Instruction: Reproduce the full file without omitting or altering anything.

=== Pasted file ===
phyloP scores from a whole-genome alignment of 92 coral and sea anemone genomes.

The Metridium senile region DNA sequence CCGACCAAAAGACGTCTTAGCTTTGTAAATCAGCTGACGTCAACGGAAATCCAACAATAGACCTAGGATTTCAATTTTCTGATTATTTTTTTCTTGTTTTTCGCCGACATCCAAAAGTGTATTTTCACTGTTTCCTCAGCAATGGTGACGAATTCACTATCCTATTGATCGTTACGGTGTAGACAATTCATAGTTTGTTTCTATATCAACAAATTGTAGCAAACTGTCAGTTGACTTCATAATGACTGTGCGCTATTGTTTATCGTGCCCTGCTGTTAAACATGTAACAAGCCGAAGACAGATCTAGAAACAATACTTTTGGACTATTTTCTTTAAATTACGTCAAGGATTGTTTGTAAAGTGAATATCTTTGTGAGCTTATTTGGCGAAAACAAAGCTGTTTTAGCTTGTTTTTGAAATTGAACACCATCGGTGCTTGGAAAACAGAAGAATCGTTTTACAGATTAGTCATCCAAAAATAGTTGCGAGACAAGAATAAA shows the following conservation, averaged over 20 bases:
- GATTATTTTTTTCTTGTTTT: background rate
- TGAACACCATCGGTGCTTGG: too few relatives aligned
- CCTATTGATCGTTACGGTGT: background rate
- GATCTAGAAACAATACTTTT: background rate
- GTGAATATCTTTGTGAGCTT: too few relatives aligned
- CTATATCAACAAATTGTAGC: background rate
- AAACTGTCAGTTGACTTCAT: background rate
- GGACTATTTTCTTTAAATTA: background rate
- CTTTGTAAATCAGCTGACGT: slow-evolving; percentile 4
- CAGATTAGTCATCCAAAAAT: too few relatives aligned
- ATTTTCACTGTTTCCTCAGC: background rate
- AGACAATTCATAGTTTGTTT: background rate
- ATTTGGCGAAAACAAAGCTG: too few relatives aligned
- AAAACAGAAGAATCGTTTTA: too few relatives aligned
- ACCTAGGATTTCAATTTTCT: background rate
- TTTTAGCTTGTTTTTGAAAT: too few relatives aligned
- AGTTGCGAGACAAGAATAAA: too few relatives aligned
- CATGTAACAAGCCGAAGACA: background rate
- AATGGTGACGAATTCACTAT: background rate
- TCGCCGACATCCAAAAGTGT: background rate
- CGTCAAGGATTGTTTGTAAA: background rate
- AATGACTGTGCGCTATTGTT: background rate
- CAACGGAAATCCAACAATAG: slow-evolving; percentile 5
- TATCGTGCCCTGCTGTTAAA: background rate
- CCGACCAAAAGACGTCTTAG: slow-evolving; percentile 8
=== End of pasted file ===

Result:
phyloP scores from a whole-genome alignment of 92 coral and sea anemone genomes.

The Metridium senile region DNA sequence CCGACCAAAAGACGTCTTAGCTTTGTAAATCAGCTGACGTCAACGGAAATCCAACAATAGACCTAGGATTTCAATTTTCTGATTATTTTTTTCTTGTTTTTCGCCGACATCCAAAAGTGTATTTTCACTGTTTCCTCAGCAATGGTGACGAATTCACTATCCTATTGATCGTTACGGTGTAGACAATTCATAGTTTGTTTCTATATCAACAAATTGTAGCAAACTGTCAGTTGACTTCATAATGACTGTGCGCTATTGTTTATCGTGCCCTGCTGTTAAACATGTAACAAGCCGAAGACAGATCTAGAAACAATACTTTTGGACTATTTTCTTTAAATTACGTCAAGGATTGTTTGTAAAGTGAATATCTTTGTGAGCTTATTTGGCGAAAACAAAGCTGTTTTAGCTTGTTTTTGAAATTGAACACCATCGGTGCTTGGAAAACAGAAGAATCGTTTTACAGATTAGTCATCCAAAAATAGTTGCGAGACAAGAATAAA shows the following conservation, averaged over 20 bases:
- GATTATTTTTTTCTTGTTTT: background rate
- TGAACACCATCGGTGCTTGG: too few relatives aligned
- CCTATTGATCGTTACGGTGT: background rate
- GATCTAGAAACAATACTTTT: background rate
- GTGAATATCTTTGTGAGCTT: too few relatives aligned
- CTATATCAACAAATTGTAGC: background rate
- AAACTGTCAGTTGACTTCAT: background rate
- GGACTATTTTCTTTAAATTA: background rate
- CTTTGTAAATCAGCTGACGT: slow-evolving; percentile 4
- CAGATTAGTCATCCAAAAAT: too few relatives aligned
- ATTTTCACTGTTTCCTCAGC: background rate
- AGACAATTCATAGTTTGTTT: background rate
- ATTTGGCGAAAACAAAGCTG: too few relatives aligned
- AAAACAGAAGAATCGTTTTA: too few relatives aligned
- ACCTAGGATTTCAATTTTCT: background rate
- TTTTAGCTTGTTTTTGAAAT: too few relatives aligned
- AGTTGCGAGACAAGAATAAA: too few relatives aligned
- CATGTAACAAGCCGAAGACA: background rate
- AATGGTGACGAATTCACTAT: background rate
- TCGCCGACATCCAAAAGTGT: background rate
- CGTCAAGGATTGTTTGTAAA: background rate
- AATGACTGTGCGCTATTGTT: background rate
- CAACGGAAATCCAACAATAG: slow-evolving; percentile 5
- TATCGTGCCCTGCTGTTAAA: background rate
- CCGACCAAAAGACGTCTTAG: slow-evolving; percentile 8